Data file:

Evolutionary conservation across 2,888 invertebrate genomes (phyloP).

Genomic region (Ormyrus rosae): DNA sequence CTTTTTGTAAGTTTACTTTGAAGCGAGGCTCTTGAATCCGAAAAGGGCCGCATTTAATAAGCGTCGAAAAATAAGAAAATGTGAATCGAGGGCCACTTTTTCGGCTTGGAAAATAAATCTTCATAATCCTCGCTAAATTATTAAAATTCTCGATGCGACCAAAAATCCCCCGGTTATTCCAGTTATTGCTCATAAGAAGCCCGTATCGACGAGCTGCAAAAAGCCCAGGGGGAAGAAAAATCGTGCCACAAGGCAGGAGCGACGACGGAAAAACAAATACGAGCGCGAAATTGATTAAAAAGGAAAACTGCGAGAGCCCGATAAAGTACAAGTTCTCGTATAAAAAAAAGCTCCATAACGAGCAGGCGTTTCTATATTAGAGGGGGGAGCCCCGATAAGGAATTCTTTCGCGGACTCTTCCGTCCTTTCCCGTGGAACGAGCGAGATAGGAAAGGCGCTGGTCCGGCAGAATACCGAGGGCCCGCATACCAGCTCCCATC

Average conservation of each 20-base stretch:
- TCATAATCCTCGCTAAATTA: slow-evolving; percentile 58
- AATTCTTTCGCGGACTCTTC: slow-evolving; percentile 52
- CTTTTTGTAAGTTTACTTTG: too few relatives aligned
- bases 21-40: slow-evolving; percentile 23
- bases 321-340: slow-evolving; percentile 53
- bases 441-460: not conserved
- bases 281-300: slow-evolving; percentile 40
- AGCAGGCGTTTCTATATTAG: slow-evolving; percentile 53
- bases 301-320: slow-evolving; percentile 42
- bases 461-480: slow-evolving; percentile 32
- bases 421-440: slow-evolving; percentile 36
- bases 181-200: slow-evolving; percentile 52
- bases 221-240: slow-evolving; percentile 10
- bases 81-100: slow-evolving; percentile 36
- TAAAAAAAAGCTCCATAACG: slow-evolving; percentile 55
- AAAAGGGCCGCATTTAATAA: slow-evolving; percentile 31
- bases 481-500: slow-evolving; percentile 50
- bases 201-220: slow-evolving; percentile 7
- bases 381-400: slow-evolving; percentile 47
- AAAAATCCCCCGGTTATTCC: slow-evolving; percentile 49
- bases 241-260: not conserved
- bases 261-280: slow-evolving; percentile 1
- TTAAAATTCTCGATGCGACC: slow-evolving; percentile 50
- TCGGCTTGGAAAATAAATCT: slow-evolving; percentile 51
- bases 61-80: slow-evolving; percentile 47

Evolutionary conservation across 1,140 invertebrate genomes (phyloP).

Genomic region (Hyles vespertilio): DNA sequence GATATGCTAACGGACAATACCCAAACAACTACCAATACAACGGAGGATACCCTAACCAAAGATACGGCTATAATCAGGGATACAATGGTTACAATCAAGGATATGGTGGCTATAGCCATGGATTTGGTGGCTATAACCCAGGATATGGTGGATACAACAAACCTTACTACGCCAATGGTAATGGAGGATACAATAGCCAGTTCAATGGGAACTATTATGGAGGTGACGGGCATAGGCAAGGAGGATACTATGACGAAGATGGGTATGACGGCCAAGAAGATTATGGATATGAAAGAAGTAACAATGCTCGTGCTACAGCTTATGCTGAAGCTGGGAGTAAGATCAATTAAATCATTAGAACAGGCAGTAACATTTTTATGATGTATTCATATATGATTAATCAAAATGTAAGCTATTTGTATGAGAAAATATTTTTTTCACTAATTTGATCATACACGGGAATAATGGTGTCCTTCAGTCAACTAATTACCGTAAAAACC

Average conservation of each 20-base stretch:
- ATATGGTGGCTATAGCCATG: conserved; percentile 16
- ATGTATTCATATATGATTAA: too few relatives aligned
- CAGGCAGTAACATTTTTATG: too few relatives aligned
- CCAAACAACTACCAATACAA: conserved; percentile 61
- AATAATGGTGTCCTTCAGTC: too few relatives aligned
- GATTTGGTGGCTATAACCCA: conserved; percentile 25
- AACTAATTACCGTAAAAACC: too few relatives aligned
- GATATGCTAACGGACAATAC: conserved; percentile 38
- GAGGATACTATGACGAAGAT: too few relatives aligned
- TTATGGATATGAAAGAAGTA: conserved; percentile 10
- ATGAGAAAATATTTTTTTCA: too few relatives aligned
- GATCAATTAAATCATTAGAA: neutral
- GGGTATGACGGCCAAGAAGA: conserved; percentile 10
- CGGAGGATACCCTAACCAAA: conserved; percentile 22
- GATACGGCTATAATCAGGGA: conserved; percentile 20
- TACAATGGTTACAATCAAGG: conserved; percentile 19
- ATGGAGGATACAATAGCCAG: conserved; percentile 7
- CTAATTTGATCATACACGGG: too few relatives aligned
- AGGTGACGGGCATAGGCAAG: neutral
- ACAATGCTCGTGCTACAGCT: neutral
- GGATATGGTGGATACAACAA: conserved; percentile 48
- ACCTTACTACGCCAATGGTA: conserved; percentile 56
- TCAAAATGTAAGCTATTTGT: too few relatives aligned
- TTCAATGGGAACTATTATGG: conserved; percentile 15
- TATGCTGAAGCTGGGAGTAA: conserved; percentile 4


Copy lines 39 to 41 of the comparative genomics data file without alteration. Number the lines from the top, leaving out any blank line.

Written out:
- GATATGCTAACGGACAATAC: conserved; percentile 38
- GAGGATACTATGACGAAGAT: too few relatives aligned
- TTATGGATATGAAAGAAGTA: conserved; percentile 10